- The process of disclosure should be subject to robust case management by the judge, utilising the full range of case management powers
The judicial task of active and effective case management is emphatically not confined to the secondary or subsequent stages of disclosure. Indeed, the court is both entitled and obliged to give orders and directions to address the failing with which it is confronted. The judge’s aim, apart from seeking to hold the prosecution to its duty of giving initial disclosure and insisting on defence engagement, must be to drive the case as expeditiously as possible towards the stage where a defence case statement is required, the issues can be crystallised and questions of further disclosure dealt with on a reasoned and and informed basis.
- Flexibility is crucial
Disclosure is not to be conducted as a “box-ticking” exercise. Indeed, in a document heavy case there can be no objection to the judge, after discussion with the parties, devising a tailored or bespoke approach to disclosure. However, the scheme of the CPIA 1996 must be kept firmly in mind and should not be subverted.
The court recognised that in an appropriate case where there is a discrete dispute of law (not fact) as to the approach to be adopted by way of disclosure, consideration might be given to a preparatory hearing, although it emphasised that preparatory hearings should be “very few and very far between.”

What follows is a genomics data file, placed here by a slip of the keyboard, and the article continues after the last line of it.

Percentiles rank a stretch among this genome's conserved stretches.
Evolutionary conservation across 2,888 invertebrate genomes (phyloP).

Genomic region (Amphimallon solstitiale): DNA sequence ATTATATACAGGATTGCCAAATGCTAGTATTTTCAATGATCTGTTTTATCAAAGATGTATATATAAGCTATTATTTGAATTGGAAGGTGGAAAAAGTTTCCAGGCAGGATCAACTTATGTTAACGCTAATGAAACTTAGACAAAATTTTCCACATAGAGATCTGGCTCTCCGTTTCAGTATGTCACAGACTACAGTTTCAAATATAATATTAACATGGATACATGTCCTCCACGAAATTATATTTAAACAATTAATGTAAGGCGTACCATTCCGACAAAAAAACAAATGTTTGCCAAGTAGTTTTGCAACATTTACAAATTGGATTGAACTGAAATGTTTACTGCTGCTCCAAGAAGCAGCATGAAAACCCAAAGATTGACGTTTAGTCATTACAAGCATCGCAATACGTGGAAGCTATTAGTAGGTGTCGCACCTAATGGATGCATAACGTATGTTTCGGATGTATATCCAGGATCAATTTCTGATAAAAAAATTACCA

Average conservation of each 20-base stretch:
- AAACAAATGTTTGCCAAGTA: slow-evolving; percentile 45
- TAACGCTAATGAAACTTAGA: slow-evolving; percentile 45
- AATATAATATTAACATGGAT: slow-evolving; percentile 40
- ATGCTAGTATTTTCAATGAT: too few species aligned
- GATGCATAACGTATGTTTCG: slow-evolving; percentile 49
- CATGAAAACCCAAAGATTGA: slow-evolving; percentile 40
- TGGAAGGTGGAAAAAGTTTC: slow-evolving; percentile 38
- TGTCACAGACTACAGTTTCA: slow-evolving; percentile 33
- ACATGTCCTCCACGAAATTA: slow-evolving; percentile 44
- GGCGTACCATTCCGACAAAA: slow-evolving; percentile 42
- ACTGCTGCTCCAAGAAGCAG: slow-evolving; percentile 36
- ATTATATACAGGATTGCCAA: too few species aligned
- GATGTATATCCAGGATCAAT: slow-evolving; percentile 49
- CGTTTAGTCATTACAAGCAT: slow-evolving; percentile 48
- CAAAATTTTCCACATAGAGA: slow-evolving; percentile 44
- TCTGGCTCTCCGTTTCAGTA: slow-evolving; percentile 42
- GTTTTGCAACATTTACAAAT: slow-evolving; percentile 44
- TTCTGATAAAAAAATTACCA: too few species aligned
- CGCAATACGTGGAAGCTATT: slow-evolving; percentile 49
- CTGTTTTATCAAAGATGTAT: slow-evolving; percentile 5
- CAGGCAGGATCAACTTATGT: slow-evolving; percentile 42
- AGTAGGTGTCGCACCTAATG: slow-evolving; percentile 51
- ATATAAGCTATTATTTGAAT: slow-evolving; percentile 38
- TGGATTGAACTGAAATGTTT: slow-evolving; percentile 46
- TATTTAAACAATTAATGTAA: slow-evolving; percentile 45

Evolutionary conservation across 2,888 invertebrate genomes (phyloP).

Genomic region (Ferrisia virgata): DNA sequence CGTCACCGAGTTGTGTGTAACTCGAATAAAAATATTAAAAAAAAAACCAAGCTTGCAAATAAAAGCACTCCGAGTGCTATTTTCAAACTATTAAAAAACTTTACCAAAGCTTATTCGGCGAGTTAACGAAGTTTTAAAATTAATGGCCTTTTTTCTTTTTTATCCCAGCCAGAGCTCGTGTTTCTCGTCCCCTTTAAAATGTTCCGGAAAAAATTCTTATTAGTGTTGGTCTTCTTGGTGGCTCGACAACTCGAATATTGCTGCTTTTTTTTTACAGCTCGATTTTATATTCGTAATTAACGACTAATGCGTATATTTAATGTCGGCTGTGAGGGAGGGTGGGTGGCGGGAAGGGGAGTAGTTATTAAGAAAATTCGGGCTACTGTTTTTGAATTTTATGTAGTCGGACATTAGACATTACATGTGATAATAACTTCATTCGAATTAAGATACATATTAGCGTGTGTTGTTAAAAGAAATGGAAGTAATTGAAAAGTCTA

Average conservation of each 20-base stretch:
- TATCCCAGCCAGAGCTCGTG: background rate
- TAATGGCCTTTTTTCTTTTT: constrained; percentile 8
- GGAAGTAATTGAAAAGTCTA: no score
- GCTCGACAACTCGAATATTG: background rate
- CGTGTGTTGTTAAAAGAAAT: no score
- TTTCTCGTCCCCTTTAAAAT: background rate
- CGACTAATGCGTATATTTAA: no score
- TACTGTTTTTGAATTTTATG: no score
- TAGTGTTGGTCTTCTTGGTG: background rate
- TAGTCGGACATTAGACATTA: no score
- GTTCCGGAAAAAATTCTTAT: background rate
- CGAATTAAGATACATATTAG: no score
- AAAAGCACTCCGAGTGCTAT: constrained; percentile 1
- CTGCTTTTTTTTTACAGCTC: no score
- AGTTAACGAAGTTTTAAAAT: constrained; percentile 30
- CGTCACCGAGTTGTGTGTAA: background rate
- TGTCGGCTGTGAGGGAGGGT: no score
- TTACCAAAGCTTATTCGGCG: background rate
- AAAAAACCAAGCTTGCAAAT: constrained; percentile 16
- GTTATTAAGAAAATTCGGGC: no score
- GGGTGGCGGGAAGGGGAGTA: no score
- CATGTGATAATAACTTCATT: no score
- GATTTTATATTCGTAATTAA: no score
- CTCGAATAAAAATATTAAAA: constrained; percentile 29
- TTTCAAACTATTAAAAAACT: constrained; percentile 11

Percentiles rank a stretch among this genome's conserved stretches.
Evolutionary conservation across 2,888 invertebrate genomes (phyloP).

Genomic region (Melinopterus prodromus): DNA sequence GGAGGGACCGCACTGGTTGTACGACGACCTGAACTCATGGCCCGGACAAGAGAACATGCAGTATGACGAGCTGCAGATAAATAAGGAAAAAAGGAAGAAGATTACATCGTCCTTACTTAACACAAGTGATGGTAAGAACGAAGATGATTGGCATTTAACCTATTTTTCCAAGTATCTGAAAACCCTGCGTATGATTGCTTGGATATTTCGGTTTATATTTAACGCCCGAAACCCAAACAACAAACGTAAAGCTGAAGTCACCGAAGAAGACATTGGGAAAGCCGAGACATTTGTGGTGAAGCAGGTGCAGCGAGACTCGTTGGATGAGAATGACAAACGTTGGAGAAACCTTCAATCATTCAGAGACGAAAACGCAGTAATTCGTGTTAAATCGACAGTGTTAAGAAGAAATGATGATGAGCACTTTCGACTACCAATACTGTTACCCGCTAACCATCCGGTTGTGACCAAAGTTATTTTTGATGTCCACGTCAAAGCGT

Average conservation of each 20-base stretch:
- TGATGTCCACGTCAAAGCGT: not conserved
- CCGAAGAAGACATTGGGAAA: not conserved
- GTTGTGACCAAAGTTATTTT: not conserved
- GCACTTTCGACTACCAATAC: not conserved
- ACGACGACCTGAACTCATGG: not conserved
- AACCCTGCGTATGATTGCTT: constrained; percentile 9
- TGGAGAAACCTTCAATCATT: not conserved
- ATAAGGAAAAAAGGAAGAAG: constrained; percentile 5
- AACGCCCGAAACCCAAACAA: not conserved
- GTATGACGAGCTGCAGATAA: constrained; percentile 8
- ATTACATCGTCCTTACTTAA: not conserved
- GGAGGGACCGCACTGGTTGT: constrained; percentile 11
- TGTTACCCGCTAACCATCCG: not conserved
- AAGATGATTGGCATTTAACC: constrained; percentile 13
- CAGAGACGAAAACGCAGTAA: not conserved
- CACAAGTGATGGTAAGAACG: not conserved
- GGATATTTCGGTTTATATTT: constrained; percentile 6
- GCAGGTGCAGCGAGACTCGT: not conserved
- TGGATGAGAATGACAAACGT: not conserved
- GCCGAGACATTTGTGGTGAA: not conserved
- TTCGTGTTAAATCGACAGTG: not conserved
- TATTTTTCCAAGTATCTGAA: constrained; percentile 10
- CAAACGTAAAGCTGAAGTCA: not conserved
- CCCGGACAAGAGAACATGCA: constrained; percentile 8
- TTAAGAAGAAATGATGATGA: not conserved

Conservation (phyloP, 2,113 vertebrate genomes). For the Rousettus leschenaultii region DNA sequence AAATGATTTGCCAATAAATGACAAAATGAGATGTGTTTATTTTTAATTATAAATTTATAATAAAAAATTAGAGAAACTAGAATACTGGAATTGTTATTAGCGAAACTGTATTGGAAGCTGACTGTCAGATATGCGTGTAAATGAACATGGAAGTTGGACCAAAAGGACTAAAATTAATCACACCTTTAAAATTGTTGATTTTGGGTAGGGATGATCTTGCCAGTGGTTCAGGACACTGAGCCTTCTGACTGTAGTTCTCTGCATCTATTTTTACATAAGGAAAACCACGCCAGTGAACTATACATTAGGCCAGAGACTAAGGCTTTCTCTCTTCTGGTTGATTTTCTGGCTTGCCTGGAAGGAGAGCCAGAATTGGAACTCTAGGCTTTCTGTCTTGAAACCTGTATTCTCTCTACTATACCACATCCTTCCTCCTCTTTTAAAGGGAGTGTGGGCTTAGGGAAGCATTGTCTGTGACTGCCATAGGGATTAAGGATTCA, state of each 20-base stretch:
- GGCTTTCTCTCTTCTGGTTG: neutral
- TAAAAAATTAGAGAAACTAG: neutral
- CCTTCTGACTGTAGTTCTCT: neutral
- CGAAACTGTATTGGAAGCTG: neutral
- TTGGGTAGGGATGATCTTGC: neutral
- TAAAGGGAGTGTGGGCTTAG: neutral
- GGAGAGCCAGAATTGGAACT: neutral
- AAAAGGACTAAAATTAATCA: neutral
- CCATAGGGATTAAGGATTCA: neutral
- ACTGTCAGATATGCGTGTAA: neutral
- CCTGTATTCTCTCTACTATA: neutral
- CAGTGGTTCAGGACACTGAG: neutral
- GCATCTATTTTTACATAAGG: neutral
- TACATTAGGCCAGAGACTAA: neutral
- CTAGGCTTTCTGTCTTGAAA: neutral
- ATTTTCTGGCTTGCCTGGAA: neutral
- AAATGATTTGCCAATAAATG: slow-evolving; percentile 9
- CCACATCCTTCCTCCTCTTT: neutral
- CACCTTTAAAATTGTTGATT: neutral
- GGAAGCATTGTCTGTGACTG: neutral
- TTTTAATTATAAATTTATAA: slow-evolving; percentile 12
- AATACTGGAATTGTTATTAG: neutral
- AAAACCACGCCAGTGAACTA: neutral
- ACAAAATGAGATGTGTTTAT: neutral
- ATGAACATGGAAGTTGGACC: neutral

Abuse of process
The court reviewed the authorities on abuse of process. In the instant case the delay had resulted from the prosecution failure to provide CPIA compliant primary disclosure. The court considered that prosecutorial failings are not relevant to a consideration of first limb abuse, whether the defendant can have a fair trial, and are only relevant to second limb abuse, whether or not it would be fair to try the defendant. Moreover, the authorities make it clear that where delay is said to be the basis for a stay, serious prejudice must be shown: unjustified delay by itself is not a sufficient reason. In the instant case the trial judge had placed greater weight on personal prejudice rather than considering whether there was serious prejudice in the sense that the defendant’s will be deprived of a fair trial.
In relation to second limb abuse the court noted that conduct or results that may merely be the result of state incompetence or negligence should not necessarily justify the abandonment of a trial of serious allegations. In the instant case there there had been no deliberate misconduct or bad faith on the part of the prosecution.
In concluding that there had been no abuse in the case the court concluded with the following warning:
“To allow successful abuse of process applications where neither prosecutorial misconduct of the type identified in the authorities nor delay such as would prejudice a fair trial can be established would, however, provide a perverse incentive for those charged with criminal offences to procrastinate and seek to undermine the prosecution by creating hurdles to overcome all in the hope that, at some stage, a particular hurdle will cause it to fail.”